Topic | encouraging to read


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  • Noemi C.


    My 9 year old daughter loves books and stories but still hasn’t started to read properly yet. She knows how to read but doesn’t read much but listens to me reading out loud whenever the chance arises. She also spends hours listening to audio books and keeps wanting to buy books to read but seldom sits down to read by herself.
    Has anyone got an input how I could encourage her self-reading passion?

    Thank you!


    Honestly, I would say keep doing what you’re doing. Read to her, let her listen to audio books and collect books she’s interested in;  all of this is great!

    I have a just-turned 9yo who is juuuuuust starting to enjoy reading independently, though, like your daughter, she has always loved listening to us read to her.  Her reading skills are good, but she seems to have a low stamina for reading to herself. This was a new thing for me, because her two older sisters were avid readers at this age. In fact, one of my daughters read the whole Lord of the Rings trilogy to herself three times in a row at nine years old. (Okay, she was a little obsessive, but you know…hee hee!)

    A couple of things I’ve noticed that have helped my dd begin to enjoy independent reading:

    Don’t force her to read independently, shame her for her seeming lack of interest, or compare her (out loud) to her siblings or other kids her age.  Different kid, different preferences. For instance, this daughter is not going to read the LotR trilogy on her own at nine like her big sister did (unless she surprises us in the next year, which could happen), but that doesn’t matter. As it happens, my husband is reading the trilogy to her at her request, after she listened to him read The Hobbit, and she is very engaged in the story!  But even if none of that were true, no amount of shaming or forcing would healthily change that or be worth it in the end.

    Ignore what kids in public or private school are doing in this academic area, if you have a tendency to compare yourself or your daughter. This will help with the suggestion above.

    Read to her as much as you both can stand, so the rhythm of language, vocabulary, word pictures, story structure, sheer magic, take root in her mind.

    Allow her to read books that seem much lower than her reading level if she’s willing to read them independently.

    Have a time when both of you are reading independently, but together. For us, this happens at night before she goes to bed. We lie on my bed, she reads her book (whatever that may be) and I read mine. For my dd, being *with* someone really helps her. The image of a child tucked into a cozy corner alone, quietly absorbed in a book, is NOT my dd!  Bwa ha!  It is certainly my other two (even now at 19 and 24) and it’s me, but not my youngest. It makes her feel lonely and she has a hard time focusing her attention. It took me a long time to notice this.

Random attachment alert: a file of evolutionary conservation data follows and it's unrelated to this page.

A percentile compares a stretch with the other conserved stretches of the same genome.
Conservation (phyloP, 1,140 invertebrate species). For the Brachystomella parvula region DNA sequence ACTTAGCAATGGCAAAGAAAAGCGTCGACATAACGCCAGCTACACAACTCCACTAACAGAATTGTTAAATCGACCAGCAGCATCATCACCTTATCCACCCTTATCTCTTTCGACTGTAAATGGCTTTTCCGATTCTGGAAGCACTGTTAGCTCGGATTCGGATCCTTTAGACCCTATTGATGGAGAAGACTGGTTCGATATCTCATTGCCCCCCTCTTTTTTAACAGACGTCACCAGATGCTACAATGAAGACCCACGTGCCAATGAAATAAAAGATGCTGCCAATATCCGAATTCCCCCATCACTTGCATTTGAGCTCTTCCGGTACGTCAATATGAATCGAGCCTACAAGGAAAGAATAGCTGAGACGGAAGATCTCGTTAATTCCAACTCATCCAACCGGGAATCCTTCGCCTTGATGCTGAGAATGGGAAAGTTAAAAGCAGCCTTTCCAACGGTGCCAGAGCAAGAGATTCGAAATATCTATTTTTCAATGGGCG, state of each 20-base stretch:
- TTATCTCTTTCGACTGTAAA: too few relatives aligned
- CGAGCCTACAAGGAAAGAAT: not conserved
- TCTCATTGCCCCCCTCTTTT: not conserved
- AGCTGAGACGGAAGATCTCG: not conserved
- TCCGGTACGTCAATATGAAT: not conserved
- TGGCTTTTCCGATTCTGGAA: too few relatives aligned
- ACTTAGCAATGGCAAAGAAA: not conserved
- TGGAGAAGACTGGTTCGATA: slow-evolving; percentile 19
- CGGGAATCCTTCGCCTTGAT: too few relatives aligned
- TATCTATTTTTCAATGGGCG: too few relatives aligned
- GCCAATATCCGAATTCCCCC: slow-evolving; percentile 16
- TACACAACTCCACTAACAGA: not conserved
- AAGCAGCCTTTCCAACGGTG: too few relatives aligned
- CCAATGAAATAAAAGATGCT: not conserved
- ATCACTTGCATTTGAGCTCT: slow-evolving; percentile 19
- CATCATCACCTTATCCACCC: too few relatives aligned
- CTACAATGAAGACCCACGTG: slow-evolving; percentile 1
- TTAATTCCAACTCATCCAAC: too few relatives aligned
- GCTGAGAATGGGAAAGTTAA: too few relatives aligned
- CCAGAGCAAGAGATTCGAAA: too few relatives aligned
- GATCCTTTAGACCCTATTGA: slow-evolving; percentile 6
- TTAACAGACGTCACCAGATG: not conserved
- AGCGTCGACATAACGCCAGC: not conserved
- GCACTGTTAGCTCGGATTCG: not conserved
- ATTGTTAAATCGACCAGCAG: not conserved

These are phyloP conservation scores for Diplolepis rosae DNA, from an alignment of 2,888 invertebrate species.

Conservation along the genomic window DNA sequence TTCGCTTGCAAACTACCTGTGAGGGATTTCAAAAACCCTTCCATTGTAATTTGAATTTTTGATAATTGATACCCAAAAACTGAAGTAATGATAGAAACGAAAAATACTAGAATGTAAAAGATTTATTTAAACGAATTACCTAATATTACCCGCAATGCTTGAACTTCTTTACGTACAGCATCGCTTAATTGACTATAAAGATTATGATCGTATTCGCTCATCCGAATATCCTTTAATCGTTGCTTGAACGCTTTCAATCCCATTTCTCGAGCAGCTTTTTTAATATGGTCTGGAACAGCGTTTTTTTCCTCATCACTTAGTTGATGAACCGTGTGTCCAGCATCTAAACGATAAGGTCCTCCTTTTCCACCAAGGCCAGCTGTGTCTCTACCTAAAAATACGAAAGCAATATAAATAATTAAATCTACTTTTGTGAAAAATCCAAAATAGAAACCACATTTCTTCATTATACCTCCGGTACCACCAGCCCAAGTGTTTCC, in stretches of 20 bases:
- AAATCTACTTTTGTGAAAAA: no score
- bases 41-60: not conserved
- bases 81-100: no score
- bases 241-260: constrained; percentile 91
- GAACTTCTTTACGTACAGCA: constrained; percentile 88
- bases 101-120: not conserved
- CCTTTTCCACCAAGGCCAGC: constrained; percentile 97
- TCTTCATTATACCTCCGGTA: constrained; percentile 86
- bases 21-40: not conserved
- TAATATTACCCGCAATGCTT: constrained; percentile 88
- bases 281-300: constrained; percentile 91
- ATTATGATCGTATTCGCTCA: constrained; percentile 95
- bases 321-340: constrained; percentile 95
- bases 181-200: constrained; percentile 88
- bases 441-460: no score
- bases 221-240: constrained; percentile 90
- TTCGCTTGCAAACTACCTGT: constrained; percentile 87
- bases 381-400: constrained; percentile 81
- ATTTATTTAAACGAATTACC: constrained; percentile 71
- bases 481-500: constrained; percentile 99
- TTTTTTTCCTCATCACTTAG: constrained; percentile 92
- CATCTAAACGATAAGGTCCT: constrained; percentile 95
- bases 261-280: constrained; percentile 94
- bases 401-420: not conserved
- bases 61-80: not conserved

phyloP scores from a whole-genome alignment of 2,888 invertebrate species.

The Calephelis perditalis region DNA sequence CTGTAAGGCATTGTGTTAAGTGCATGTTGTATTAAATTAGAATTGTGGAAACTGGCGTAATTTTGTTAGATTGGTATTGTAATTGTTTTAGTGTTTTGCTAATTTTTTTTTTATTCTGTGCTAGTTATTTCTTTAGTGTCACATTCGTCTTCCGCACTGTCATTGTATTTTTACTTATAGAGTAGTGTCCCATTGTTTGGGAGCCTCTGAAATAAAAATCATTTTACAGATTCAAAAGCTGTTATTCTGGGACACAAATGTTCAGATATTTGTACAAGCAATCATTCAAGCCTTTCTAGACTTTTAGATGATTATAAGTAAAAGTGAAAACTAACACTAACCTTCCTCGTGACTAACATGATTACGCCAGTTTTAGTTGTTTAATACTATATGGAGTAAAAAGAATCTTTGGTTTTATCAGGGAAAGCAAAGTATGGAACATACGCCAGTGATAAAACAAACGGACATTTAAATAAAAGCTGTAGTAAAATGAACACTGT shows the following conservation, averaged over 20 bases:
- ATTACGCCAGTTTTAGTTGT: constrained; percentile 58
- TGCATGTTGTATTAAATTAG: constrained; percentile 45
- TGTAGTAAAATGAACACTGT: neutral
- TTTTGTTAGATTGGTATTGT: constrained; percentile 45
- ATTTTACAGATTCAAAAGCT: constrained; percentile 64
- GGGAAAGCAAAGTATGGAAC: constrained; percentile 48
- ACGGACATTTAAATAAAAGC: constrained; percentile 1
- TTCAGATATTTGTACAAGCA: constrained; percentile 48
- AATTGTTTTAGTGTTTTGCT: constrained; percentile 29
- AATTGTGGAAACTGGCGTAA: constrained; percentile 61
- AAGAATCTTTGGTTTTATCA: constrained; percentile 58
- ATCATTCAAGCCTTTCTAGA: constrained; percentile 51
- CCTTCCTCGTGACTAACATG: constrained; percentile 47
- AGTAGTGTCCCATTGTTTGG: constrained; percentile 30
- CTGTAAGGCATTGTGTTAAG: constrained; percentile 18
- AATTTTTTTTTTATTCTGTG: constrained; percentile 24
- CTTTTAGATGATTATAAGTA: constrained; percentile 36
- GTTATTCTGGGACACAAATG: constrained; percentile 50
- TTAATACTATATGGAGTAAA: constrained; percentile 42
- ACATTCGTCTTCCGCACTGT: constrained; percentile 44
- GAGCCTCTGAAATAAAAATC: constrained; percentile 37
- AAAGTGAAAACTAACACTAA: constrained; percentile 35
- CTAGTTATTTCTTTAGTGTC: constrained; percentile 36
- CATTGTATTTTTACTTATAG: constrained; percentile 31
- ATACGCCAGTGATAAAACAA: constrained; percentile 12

Encourage her to read you little snippets of her book that she finds interesting for whatever reason. Kind of like a commonplace book, but out loud. This has helped me know more of what my dd finds interesting and also makes reading more “social” like she prefers.  I do the same for her if I read something I think she’d like.

    Take turns reading aloud one of those easier books I mentioned above. You read one page (or paragraph, or sentence, or whatever you choose) and then she reads one, back and forth. This can make it less daunting to look at a whole book which might seem huge to her, even if it’s something like Frog and Toad, and feel like reading it is climbing a mountain.

    Find books that have larger print and/or illustrations on lots of the pages. Less threatening in appearance than a book full of long columns of just words.

    Make sure her vision is healthy by getting her eyes checked. If she has uncorrected vision that needs correction, the physical act of reading may be fatiguing her.


    Maybe some of these suggestions will resonate with you. Take heart – spreading a feast of great books for your daughter will pay off in the end. Even if she *never* loves reading independently (which, let’s face it, some adults do and some don’t), she will love *something* in life and will have a mind and heart full of words and stories because you have shared them with her.


    I have encouraged independent reading by allowing 30 minutes before bed to read a book of their choice with a booklight at their bed.  Or they can just go to sleep early.  😉

    We have also participated in various reward programs: public library summer reading programs, Pizza Hut Book It, and Six Flags.

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